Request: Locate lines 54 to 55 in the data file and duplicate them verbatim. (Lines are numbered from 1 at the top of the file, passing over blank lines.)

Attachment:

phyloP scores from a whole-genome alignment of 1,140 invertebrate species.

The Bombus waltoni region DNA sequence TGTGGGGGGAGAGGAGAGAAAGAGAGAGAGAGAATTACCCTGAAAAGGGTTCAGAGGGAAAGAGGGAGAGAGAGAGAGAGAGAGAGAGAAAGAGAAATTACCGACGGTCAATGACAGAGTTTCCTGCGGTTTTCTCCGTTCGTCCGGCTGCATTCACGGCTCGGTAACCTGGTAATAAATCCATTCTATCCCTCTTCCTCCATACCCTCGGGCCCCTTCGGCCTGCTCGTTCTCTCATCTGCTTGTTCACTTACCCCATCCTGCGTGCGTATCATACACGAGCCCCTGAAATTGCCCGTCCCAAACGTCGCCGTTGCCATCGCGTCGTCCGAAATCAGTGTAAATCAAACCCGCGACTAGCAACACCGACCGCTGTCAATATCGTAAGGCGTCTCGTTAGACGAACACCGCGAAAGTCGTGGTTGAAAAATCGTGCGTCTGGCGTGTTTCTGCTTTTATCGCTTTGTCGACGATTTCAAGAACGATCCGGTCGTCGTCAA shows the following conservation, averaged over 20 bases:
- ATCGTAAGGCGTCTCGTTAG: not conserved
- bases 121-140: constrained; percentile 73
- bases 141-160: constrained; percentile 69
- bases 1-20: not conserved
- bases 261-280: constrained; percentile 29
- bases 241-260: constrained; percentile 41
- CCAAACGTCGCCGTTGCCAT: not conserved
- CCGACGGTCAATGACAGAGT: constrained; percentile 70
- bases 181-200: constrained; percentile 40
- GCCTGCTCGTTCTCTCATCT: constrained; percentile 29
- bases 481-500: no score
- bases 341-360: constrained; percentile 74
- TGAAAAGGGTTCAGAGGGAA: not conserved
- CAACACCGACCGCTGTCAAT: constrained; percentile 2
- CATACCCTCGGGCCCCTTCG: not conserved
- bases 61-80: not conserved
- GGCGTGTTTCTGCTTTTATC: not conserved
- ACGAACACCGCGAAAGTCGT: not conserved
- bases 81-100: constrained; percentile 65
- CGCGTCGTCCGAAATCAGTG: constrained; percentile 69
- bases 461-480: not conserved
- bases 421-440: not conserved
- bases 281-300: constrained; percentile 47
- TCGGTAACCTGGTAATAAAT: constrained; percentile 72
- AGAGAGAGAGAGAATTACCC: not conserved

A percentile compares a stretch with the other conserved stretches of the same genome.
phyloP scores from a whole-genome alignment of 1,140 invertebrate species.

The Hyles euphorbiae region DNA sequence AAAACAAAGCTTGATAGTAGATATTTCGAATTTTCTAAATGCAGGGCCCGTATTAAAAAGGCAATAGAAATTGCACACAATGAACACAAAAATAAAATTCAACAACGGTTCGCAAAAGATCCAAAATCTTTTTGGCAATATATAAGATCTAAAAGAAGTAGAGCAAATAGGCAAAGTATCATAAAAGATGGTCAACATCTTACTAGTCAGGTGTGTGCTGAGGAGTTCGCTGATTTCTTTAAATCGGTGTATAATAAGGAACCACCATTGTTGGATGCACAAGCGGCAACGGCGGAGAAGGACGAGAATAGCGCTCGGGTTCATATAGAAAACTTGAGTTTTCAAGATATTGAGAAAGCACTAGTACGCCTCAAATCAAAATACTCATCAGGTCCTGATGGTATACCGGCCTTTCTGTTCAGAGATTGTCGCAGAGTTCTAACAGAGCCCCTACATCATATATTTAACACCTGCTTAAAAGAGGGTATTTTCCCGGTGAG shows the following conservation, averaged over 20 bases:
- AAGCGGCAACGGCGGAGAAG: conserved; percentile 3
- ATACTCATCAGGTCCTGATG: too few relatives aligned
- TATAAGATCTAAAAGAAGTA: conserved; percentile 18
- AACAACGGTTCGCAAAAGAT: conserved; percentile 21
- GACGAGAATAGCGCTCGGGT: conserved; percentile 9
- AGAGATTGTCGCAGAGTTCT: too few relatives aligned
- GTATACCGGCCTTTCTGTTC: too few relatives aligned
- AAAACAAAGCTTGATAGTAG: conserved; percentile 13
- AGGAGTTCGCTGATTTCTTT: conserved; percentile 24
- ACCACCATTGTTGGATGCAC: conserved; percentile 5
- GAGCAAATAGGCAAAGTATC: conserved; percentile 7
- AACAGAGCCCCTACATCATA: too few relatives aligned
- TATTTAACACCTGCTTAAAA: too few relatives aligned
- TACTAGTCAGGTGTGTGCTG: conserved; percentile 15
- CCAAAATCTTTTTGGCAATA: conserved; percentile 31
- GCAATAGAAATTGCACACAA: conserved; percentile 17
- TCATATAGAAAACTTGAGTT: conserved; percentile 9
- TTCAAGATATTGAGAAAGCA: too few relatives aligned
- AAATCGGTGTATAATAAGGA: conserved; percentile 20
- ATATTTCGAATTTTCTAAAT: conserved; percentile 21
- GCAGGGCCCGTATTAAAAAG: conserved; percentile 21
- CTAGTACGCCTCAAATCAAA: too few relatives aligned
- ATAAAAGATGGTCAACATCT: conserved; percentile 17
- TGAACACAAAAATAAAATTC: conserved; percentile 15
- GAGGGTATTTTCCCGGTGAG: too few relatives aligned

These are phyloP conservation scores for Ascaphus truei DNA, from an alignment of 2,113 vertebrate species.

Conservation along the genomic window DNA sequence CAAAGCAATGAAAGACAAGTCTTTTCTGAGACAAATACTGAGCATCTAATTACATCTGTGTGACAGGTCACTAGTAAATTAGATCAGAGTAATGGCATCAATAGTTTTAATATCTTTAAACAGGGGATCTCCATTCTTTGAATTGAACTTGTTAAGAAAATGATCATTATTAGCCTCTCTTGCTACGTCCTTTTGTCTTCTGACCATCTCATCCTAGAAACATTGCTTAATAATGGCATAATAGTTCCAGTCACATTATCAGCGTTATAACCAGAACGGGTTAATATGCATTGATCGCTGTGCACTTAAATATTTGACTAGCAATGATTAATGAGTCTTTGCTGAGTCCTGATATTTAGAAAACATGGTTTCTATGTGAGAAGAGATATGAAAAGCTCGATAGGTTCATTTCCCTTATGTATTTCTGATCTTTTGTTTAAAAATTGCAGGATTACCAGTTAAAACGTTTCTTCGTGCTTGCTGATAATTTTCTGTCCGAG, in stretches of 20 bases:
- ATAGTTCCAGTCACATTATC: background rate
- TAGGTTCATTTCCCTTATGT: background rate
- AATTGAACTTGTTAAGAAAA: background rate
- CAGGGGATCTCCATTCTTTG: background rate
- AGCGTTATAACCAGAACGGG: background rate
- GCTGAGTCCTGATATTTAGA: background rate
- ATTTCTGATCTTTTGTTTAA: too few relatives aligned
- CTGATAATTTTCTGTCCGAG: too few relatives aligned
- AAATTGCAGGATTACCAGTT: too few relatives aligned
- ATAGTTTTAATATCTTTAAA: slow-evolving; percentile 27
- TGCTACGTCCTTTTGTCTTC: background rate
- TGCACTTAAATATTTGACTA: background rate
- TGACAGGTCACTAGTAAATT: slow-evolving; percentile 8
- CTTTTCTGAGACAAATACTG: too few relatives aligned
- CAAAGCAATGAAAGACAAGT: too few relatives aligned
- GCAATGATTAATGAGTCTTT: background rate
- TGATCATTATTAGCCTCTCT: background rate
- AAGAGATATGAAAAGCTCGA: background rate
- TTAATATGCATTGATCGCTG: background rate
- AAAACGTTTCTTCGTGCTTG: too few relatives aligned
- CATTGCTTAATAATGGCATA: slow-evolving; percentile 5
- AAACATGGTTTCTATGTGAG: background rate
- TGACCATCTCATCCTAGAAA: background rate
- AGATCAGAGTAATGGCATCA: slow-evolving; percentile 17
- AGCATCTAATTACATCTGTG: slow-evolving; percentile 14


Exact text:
- TGAACACAAAAATAAAATTC: conserved; percentile 15
- GAGGGTATTTTCCCGGTGAG: too few relatives aligned